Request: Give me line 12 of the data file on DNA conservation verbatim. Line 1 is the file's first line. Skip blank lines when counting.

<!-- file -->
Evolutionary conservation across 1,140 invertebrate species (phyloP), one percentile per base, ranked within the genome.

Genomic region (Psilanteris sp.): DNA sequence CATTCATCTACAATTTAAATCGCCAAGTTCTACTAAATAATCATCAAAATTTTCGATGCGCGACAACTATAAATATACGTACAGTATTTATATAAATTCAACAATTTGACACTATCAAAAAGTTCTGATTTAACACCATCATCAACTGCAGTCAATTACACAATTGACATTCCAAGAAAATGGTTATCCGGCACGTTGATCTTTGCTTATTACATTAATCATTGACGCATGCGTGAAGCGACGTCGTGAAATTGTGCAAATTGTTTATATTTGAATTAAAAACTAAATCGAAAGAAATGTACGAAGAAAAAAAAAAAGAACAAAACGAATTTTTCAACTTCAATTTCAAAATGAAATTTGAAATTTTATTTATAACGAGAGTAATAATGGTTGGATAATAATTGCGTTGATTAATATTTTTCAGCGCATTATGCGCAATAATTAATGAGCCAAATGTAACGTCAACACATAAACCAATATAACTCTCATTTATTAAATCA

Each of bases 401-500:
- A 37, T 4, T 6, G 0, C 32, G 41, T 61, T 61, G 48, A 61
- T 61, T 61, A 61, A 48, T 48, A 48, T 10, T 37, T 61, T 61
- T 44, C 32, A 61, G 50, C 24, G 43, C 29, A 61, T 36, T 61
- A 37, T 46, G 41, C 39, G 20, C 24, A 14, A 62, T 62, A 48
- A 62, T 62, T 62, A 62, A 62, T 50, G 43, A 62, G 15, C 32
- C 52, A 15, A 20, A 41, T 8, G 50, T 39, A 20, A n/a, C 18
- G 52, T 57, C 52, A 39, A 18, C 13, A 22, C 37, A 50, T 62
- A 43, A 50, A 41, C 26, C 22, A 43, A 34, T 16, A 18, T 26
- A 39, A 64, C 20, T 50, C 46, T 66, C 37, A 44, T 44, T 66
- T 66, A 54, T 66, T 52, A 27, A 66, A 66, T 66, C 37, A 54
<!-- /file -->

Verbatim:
- A 39, A 64, C 20, T 50, C 46, T 66, C 37, A 44, T 44, T 66